So I'm not sure how I feel about James Franco's short story, "Just Before the Black", in Esquire. Annoyed is probably the right word. Why? Because I'm sure J-Dog queried it hundreds of times like every other writer has to do, before Esquire decided aloud one day:
"James Franco? Never heard of him, but let's give this kid a shot. He's got no real literary credits to his name besides an MFA from Columbia, just like countless others that we reject on a daily basis, but his story has spit-shined promise. I especially like this line: 'I poke the knife at him, at his fat stomach, lightly poking it with the tip, but he's wearing a puffy North Face jacket, so it doesn't stab him.' It's artsy and hip. Readers will love the prose of this relative unknown." Now I don't want to be one of those angry faceless people behind this pitchfork-wielding Internet mob that's out for Franco's blood, but the whole thing kills me. Kills me. And here's why: Just because you're a well-known actor doesn't make you a writer worthy of being published in Esquire. Or being published, period. Based on that magazine's track record of rejections not even many good writers are worthy of being in Esquire (present company included -- we admit, we still have a lot to learn).
Perhaps my standards for Esquire are too high, but they reject tens of thousands of incredible short stories every year from gifted people that deserve an honest shot, and then Jamsie-poo, with his famous last name and movie about Pineapples, can waltz up to the front of the line and cut in front of Those More Talented just because he's got name cred and once played some dude in a Spider-Man movie. It reeks of self-importance and entitlement and I can't stand it when that sort of thing happens with line-cutters at the DMV, much less with a well-known publication. I know, I know: This is the way the world works, I should just suck it up and get used to it, which would be easier for me to do if his story was actually...well...good. I love being pleasantly surprised when someone can wear more than one hat well. But I would call this story a Fail, and I'm disappointed in Esquire for perpetuating Jamsie-poo's narcissism.
Sure, J-Loco is worth his weight as an actor (it can be argued that his portrayal of James Dean was incredible), but a writer he is not. Granted I'm no literary critic, but I've read a lot in my life and feel I'm entitled to an opinion. Reading over "Just Before the Black" and wanting to give it an honest shot wasn't enough to make me ever want to pick up anything Franco-penned again.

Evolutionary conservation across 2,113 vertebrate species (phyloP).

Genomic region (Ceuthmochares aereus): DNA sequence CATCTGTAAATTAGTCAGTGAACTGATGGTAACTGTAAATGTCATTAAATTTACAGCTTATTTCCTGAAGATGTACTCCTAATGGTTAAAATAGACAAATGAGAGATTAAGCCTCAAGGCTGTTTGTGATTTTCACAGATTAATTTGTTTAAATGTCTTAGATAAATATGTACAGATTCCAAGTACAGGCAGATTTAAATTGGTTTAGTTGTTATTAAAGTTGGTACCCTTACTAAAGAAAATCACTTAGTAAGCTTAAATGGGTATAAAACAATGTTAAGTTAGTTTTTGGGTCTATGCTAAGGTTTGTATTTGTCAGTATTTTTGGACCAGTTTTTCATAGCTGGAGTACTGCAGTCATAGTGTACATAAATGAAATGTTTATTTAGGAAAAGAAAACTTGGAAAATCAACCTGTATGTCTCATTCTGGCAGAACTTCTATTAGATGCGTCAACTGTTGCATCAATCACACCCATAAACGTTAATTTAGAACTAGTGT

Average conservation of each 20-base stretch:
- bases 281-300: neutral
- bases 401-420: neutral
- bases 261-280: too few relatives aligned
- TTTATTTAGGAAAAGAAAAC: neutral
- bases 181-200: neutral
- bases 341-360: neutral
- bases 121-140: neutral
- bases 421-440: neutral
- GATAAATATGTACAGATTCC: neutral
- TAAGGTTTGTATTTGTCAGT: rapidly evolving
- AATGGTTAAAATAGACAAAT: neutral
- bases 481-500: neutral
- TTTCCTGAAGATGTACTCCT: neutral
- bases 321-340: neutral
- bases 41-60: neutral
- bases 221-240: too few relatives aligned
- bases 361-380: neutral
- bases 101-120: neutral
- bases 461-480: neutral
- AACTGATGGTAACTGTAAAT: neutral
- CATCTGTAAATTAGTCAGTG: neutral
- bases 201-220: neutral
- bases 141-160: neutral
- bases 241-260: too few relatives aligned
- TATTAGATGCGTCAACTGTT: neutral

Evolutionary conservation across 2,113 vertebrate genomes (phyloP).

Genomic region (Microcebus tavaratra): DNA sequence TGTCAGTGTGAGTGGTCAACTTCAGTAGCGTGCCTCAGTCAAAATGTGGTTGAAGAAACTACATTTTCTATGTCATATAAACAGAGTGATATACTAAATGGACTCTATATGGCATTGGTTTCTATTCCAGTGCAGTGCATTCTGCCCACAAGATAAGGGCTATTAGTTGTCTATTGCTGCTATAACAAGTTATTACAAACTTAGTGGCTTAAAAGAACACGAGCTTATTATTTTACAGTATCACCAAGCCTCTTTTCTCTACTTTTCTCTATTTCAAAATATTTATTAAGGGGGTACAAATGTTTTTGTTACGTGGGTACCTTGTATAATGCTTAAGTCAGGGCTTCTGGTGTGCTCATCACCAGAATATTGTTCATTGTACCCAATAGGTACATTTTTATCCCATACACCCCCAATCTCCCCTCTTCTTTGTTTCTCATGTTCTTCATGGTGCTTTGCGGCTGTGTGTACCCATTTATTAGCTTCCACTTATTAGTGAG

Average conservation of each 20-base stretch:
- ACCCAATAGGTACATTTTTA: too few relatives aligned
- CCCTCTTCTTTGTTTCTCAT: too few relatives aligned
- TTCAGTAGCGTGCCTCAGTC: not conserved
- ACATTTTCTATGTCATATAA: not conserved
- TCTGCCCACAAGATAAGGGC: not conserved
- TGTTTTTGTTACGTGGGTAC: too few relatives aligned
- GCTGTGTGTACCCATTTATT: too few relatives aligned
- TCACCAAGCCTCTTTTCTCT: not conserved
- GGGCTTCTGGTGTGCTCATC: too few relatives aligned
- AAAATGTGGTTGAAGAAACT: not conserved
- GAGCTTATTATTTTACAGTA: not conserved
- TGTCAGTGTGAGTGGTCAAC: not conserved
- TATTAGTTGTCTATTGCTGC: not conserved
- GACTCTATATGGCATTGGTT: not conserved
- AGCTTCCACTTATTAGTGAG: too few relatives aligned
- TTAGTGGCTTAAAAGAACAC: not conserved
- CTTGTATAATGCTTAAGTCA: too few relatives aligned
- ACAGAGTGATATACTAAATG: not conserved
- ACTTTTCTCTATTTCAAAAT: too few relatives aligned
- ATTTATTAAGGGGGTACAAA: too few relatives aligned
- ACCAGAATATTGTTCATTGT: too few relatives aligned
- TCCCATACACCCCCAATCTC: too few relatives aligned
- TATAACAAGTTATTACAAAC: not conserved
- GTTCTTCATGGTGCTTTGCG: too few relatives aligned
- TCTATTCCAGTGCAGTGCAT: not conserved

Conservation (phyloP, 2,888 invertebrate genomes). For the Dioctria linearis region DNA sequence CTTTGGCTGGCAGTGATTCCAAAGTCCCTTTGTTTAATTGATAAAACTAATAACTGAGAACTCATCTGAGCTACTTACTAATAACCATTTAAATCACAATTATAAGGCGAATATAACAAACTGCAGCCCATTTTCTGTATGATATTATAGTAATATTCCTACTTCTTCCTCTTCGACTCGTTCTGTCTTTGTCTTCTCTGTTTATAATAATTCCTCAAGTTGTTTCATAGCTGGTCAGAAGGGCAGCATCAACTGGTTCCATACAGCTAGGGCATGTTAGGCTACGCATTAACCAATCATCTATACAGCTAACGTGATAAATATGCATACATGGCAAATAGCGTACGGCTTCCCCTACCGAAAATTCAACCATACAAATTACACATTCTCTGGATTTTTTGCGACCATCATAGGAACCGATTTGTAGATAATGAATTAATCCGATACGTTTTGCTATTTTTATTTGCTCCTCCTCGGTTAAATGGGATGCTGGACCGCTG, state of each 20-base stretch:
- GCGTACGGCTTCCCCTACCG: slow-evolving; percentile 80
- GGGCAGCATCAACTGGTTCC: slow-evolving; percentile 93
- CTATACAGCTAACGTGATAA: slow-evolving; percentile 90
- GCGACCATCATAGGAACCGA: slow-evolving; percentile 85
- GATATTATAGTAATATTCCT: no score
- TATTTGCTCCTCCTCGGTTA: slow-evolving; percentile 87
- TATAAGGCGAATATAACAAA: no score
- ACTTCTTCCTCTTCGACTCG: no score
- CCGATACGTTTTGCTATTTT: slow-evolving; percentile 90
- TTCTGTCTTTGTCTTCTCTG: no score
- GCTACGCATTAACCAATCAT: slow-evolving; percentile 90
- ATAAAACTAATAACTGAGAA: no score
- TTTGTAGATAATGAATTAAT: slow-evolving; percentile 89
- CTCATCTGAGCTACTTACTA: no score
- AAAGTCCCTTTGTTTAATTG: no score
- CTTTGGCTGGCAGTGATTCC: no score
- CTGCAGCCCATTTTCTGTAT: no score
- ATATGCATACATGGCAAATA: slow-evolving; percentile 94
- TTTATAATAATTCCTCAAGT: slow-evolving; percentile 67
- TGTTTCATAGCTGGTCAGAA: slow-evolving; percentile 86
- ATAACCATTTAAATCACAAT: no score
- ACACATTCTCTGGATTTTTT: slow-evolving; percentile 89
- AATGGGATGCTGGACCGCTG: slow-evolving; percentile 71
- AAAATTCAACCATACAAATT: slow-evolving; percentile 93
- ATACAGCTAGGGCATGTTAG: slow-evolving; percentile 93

I think Sady Doyle over at Salon.com summed it up perfectly:
"... Although James Franco is Salon's Sexiest Man Living of 2009 for good reason, and one of our most valuable Bizarro Celebrities, no one should excuse Just Before the Black. ... The word "gap" is used so many times in this story – in relation to teeth, road barriers, windows. I don't know if it's an intentional motif, or if I just figured out where James Franco shops.
"It's true that, as these things go, James Franco is both interesting and crush-worthy. Unfortunately for him, he is also famous – which is the adult equivalent of being very handsome at a small liberal arts college, in that people will continually tell you that you are great whether or not it's true, and let you get away with far too much. They will, for example, publish your terrifying short story in Esquire. (Or in a book! James Franco will soon publish a book.)"
Yes, Jamestastic has a book deal.
It'd be one thing to accept it as kitschy gimmick -- Lauren Conrad's
But the opposite is true with Jamsie-poo. Unlike other celebrity works, "Just Before the Black" is meant to be looked at with a critical eye, in a magazine that has historically produced quality prose and writers. J-Loco does deserve some credit -- he wrote it all on his own without employing the ubiquitous ghostwriter that lurks behind so many celebrity works -- but it still sucked and we as readers aren't supposed to think that. It's not meant to be laughed at as a joke, or cast-off with an eye-roll as a publicity stunt to add to his growing brand. It's supposed be taken seriously. The beginnings of a literary career. And how far it got, laid as ink on Esquire's precious real estate no less, is what is laughable. I think there's a line for just how much crap we can be spoon-fed. What's next? Lauren Conrad writing a piece for The New Yorker?
I hope I haven't spoken too soon...